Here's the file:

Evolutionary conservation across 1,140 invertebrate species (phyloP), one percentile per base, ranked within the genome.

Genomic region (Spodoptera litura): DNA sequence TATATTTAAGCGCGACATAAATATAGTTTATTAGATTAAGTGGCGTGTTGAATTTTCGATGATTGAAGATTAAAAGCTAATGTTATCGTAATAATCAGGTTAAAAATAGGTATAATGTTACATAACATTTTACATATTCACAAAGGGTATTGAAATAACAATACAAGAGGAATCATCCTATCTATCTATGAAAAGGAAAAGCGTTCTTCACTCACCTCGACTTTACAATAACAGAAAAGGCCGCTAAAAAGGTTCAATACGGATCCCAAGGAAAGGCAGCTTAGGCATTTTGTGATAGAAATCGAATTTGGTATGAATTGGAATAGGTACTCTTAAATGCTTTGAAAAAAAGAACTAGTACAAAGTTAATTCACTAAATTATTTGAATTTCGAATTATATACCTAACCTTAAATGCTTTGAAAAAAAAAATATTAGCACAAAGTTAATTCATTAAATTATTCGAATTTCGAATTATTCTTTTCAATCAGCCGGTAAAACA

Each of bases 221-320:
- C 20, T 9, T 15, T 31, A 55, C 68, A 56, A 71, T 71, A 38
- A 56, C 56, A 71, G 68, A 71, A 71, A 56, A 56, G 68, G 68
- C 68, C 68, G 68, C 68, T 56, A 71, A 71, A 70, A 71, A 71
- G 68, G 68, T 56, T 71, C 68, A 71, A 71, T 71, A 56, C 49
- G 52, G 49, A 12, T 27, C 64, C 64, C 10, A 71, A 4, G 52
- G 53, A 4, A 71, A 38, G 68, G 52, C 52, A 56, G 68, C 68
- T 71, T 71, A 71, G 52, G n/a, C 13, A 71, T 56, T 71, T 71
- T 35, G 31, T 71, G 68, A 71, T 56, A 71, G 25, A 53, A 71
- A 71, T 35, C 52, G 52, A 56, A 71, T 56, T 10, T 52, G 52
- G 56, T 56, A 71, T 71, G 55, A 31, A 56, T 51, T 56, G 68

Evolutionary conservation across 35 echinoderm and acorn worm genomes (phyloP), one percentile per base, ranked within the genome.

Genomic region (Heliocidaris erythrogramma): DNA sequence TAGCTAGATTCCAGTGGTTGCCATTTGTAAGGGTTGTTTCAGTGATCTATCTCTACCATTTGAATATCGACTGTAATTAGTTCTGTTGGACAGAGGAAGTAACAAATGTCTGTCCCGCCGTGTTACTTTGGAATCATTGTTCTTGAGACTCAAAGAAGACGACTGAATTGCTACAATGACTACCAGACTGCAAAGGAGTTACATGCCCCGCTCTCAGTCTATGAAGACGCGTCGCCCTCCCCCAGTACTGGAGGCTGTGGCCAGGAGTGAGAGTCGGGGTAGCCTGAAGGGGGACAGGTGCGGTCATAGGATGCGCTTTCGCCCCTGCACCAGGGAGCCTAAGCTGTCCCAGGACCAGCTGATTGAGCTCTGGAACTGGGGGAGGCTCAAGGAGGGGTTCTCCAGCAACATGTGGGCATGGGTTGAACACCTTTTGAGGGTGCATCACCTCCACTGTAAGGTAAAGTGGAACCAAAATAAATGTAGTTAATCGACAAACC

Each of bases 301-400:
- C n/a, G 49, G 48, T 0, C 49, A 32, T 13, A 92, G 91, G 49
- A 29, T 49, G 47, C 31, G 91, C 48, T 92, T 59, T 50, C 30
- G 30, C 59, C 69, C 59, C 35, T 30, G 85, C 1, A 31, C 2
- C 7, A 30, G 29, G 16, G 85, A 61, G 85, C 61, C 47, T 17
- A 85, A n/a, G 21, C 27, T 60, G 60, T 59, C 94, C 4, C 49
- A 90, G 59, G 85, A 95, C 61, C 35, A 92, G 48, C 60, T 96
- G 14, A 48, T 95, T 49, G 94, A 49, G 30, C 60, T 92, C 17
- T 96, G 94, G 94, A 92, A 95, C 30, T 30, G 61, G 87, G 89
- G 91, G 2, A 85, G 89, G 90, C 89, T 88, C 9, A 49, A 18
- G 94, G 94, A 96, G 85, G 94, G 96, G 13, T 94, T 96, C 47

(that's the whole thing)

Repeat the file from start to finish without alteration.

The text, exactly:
Evolutionary conservation across 1,140 invertebrate species (phyloP), one percentile per base, ranked within the genome.

Genomic region (Spodoptera litura): DNA sequence TATATTTAAGCGCGACATAAATATAGTTTATTAGATTAAGTGGCGTGTTGAATTTTCGATGATTGAAGATTAAAAGCTAATGTTATCGTAATAATCAGGTTAAAAATAGGTATAATGTTACATAACATTTTACATATTCACAAAGGGTATTGAAATAACAATACAAGAGGAATCATCCTATCTATCTATGAAAAGGAAAAGCGTTCTTCACTCACCTCGACTTTACAATAACAGAAAAGGCCGCTAAAAAGGTTCAATACGGATCCCAAGGAAAGGCAGCTTAGGCATTTTGTGATAGAAATCGAATTTGGTATGAATTGGAATAGGTACTCTTAAATGCTTTGAAAAAAAGAACTAGTACAAAGTTAATTCACTAAATTATTTGAATTTCGAATTATATACCTAACCTTAAATGCTTTGAAAAAAAAAATATTAGCACAAAGTTAATTCATTAAATTATTCGAATTTCGAATTATTCTTTTCAATCAGCCGGTAAAACA

Each of bases 221-320:
- C 20, T 9, T 15, T 31, A 55, C 68, A 56, A 71, T 71, A 38
- A 56, C 56, A 71, G 68, A 71, A 71, A 56, A 56, G 68, G 68
- C 68, C 68, G 68, C 68, T 56, A 71, A 71, A 70, A 71, A 71
- G 68, G 68, T 56, T 71, C 68, A 71, A 71, T 71, A 56, C 49
- G 52, G 49, A 12, T 27, C 64, C 64, C 10, A 71, A 4, G 52
- G 53, A 4, A 71, A 38, G 68, G 52, C 52, A 56, G 68, C 68
- T 71, T 71, A 71, G 52, G n/a, C 13, A 71, T 56, T 71, T 71
- T 35, G 31, T 71, G 68, A 71, T 56, A 71, G 25, A 53, A 71
- A 71, T 35, C 52, G 52, A 56, A 71, T 56, T 10, T 52, G 52
- G 56, T 56, A 71, T 71, G 55, A 31, A 56, T 51, T 56, G 68

Evolutionary conservation across 35 echinoderm and acorn worm genomes (phyloP), one percentile per base, ranked within the genome.

Genomic region (Heliocidaris erythrogramma): DNA sequence TAGCTAGATTCCAGTGGTTGCCATTTGTAAGGGTTGTTTCAGTGATCTATCTCTACCATTTGAATATCGACTGTAATTAGTTCTGTTGGACAGAGGAAGTAACAAATGTCTGTCCCGCCGTGTTACTTTGGAATCATTGTTCTTGAGACTCAAAGAAGACGACTGAATTGCTACAATGACTACCAGACTGCAAAGGAGTTACATGCCCCGCTCTCAGTCTATGAAGACGCGTCGCCCTCCCCCAGTACTGGAGGCTGTGGCCAGGAGTGAGAGTCGGGGTAGCCTGAAGGGGGACAGGTGCGGTCATAGGATGCGCTTTCGCCCCTGCACCAGGGAGCCTAAGCTGTCCCAGGACCAGCTGATTGAGCTCTGGAACTGGGGGAGGCTCAAGGAGGGGTTCTCCAGCAACATGTGGGCATGGGTTGAACACCTTTTGAGGGTGCATCACCTCCACTGTAAGGTAAAGTGGAACCAAAATAAATGTAGTTAATCGACAAACC

Each of bases 301-400:
- C n/a, G 49, G 48, T 0, C 49, A 32, T 13, A 92, G 91, G 49
- A 29, T 49, G 47, C 31, G 91, C 48, T 92, T 59, T 50, C 30
- G 30, C 59, C 69, C 59, C 35, T 30, G 85, C 1, A 31, C 2
- C 7, A 30, G 29, G 16, G 85, A 61, G 85, C 61, C 47, T 17
- A 85, A n/a, G 21, C 27, T 60, G 60, T 59, C 94, C 4, C 49
- A 90, G 59, G 85, A 95, C 61, C 35, A 92, G 48, C 60, T 96
- G 14, A 48, T 95, T 49, G 94, A 49, G 30, C 60, T 92, C 17
- T 96, G 94, G 94, A 92, A 95, C 30, T 30, G 61, G 87, G 89
- G 91, G 2, A 85, G 89, G 90, C 89, T 88, C 9, A 49, A 18
- G 94, G 94, A 96, G 85, G 94, G 96, G 13, T 94, T 96, C 47